Republican Paul Ryan would lead a smaller, though still strong, majority in Congress, with Republicans outnumbering Democrats 234 to 201. Donald Trump has reason to be confident, but more reason than you may yet understand.

“We’re going to Janesville, Wisconsin right now where Speaker Paul Ryan is ready to speak.”

“Good morning. Last night the American people witnessed a truly historic election, and in the coming weeks, the American people will again play witnesses to history. After the election of 1800, our nation’s leaders recognized a flaw in the process for electing the president of the United States. Today, Thomas Jefferson is a revered figure in American history. I have on more than one occasion found myself standing in the rotunda of the Jefferson Memorial in Washington seeking inspiration from this architect of the American ideal. It is little remembered that Thomas Jefferson actually became president after he failed to win the Electoral College outright and that it took 36 ballots in the House of Representatives before he was elected president.”

“After the election of 1800, the 12th Amendment of the Constitution was ratified, which amended the process of how the president is elected and what happens should the Electoral College fail to produce an outright winner, as it did last night. Since the 12th Amendment to the Constitution was ratified, it has only been needed one time, and that was almost 200 years ago in the election of 1824.”

“When the Electoral College failed to produce a winner in the election of 1824, the selection of the next president went to the House of Representatives, and the House elected John Quincy Adams as our 6th president.”

“At the beginning of my remarks I said that last night the American people witnessed history. In the coming weeks, the American people will again play witness to history. It’s been 192 years since this has happened. Your parents never experienced this. Your grandparents never experienced this. Your great-grandparents never experienced this. Your children and your grandchildren and your great-grandchildren will likely never experience this.”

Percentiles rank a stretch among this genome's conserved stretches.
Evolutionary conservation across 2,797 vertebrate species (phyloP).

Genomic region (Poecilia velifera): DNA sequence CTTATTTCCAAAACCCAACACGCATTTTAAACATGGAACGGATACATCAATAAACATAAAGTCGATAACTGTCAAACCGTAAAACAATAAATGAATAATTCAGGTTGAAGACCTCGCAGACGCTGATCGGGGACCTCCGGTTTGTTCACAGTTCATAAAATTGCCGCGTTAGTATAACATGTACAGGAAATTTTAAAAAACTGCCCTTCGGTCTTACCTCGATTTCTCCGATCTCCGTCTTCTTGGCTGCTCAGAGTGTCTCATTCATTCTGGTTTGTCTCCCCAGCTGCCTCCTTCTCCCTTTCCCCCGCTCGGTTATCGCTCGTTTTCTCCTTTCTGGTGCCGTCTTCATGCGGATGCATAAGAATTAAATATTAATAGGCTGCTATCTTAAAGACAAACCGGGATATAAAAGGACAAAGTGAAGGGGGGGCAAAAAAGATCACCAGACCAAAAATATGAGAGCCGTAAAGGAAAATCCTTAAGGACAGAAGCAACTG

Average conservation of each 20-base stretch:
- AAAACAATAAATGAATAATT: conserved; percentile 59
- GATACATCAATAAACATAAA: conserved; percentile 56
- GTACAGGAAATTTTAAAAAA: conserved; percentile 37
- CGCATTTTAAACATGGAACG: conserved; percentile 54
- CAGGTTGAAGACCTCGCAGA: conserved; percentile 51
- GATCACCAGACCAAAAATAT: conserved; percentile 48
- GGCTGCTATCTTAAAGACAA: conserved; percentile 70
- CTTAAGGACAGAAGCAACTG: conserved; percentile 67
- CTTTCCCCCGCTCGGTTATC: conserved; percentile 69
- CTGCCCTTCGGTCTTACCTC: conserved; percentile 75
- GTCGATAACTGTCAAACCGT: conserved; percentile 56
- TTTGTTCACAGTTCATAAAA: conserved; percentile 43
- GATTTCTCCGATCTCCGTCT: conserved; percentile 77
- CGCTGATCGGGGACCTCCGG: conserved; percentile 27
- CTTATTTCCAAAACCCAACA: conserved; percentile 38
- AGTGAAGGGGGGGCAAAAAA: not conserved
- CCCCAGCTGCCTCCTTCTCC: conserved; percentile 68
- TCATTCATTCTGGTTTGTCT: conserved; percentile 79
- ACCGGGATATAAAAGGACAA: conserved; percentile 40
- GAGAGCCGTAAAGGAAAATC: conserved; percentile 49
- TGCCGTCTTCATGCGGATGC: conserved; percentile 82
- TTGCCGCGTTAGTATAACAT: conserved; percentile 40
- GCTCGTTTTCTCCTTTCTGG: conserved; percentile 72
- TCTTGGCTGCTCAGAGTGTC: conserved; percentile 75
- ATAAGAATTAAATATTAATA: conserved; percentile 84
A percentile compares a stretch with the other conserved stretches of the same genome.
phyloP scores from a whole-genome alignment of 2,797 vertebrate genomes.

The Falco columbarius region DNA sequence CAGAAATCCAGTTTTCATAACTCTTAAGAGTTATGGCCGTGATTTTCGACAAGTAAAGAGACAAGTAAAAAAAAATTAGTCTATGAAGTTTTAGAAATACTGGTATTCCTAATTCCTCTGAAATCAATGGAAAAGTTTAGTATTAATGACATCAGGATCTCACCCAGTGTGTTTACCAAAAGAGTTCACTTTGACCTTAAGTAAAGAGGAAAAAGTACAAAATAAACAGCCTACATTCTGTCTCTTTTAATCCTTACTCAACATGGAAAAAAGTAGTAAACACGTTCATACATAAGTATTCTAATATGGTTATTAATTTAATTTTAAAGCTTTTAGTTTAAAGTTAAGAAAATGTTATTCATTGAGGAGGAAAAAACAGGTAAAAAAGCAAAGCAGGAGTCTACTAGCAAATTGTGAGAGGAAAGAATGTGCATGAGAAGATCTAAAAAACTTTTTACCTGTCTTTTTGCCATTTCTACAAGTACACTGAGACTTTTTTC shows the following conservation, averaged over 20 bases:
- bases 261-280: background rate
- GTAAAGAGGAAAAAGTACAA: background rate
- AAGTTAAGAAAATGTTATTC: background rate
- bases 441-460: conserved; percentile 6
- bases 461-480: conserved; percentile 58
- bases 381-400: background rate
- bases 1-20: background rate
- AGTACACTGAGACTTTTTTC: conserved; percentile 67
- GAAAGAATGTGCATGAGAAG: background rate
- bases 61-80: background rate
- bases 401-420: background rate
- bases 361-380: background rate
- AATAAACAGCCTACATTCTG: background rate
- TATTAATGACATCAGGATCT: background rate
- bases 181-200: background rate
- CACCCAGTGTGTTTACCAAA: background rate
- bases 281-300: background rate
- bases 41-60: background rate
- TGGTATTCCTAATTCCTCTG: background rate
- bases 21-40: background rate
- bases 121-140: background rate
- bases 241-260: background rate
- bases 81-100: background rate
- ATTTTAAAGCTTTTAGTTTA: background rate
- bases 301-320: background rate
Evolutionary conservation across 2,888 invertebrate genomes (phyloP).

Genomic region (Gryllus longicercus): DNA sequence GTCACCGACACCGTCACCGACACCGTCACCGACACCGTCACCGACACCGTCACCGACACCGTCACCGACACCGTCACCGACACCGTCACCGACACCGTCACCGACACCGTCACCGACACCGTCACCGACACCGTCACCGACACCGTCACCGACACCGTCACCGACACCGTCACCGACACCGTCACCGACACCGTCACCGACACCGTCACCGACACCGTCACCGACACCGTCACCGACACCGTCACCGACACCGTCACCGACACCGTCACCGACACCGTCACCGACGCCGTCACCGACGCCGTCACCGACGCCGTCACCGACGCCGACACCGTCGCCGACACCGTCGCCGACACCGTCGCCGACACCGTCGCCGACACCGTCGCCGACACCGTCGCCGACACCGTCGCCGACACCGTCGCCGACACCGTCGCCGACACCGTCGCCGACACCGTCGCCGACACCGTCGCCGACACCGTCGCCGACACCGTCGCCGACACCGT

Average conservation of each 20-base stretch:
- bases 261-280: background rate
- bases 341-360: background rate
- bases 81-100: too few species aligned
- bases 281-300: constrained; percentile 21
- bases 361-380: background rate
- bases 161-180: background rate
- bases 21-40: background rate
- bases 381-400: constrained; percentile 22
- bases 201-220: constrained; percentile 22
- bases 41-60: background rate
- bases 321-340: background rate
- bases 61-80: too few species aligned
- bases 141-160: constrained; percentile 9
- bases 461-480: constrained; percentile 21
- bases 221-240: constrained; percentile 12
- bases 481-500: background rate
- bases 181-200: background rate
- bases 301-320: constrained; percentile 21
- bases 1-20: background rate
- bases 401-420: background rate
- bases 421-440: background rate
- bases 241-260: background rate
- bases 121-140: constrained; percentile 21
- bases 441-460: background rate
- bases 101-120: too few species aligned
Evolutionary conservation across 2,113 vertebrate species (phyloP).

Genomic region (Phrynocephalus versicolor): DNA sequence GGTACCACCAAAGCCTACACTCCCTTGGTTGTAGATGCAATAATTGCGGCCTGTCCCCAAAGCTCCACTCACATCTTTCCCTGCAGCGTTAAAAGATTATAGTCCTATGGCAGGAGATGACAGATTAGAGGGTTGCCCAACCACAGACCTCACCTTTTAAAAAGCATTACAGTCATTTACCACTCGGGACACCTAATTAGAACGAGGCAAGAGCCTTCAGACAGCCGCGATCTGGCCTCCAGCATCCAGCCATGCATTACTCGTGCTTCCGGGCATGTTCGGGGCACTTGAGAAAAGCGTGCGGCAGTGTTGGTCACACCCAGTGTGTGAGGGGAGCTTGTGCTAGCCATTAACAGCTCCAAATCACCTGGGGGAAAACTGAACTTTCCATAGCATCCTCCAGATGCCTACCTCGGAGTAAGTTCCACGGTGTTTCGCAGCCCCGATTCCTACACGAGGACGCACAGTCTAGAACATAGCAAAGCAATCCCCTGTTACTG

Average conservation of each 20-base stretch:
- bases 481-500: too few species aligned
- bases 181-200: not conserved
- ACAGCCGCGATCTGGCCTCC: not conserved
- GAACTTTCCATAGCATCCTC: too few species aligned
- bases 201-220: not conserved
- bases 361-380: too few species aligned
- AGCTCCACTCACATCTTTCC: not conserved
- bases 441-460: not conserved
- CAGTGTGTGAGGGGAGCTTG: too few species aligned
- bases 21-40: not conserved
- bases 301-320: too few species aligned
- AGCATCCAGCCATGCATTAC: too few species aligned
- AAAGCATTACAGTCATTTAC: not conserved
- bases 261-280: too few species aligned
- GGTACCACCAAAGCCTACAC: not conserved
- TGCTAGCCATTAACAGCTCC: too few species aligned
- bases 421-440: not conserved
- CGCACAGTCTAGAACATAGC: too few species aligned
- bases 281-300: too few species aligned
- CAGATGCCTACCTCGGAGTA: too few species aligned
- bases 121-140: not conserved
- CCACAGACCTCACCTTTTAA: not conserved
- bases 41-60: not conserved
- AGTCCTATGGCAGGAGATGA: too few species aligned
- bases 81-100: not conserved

“There is a lot of confusion this morning. A lot of people are wondering what happens next. Some people feel lost. We had an election last night that produced no winner, and while we all expected to wake up this morning and know who will be the next President of the United States, that did not happen.”

“But there is no reason to feel lost or confused because the 12th Amendment to the Constitution outlines our exact duties from this moment forward.

On December 19th the Electoral College will meet in all 50 states, along with the District of Columbia, to cast their official ballots for President of the United States. The newly elected Congress — the 115th Congress — will meet on January 6th in a Joint Session of the House and Senate to officially count the votes and ratify the result.

Barring a change in the electoral vote between now and when the Electoral College votes on December 19th, after January 6th the House of Representatives will choose from the top three candidates in the presidential election who will be our next president. The Constitution limits us to these three candidates, and only these three candidates.”

“I would like to congratulate Donald Trump, Hillary Clinton, and Gary Johnson for the campaigns they have run. These are the three candidates the members of the House of Representatives will be able to consider to be our next president.”

“As prescribed in the 12th Amendment, the House will vote by State Delegation with each state counting as one vote. A candidate must receive a majority of votes, meaning that to be elected president a candidate must receive at least twenty-six votes.”

“The next Congress will begin session on January 3rd, and we obviously have a very important item of business on our agenda. This election is a process I promise you we will take very seriously with a clear conscious and a quiet heart before God. As Speaker of the House, I will view it my utmost responsibility to ensure that the process of electing the next president is done so in strict accordance to the Constitution.”

“We will leave it to our colleagues in the Senate to elect the vice-president. The 12th Amendment stipulates that the vice-president be selected from among the top two candidates for vice-president. As is the case in the House, the new Senate will begin session on January 3rd and it will be this newly elected Senate that will select the vice-president.”

“I would ask all Americans to pray for our country, our candidates, and our Congress as move forward in this process together. Thank you.”

Chapter 3

“Let’s go to Santa Fe.”

“Shouldn’t we call him first?”

“Call Bill and ask him to make sure they’re ready for us.”

It was unprecedented for a party’s nominee in one presidential election to refuse to support the nominee that followed him just four years later. That’s exactly what happened with this election. Mitt Romney, the 2012 Republican nominee for president made no secret of his feelings for Donald Trump.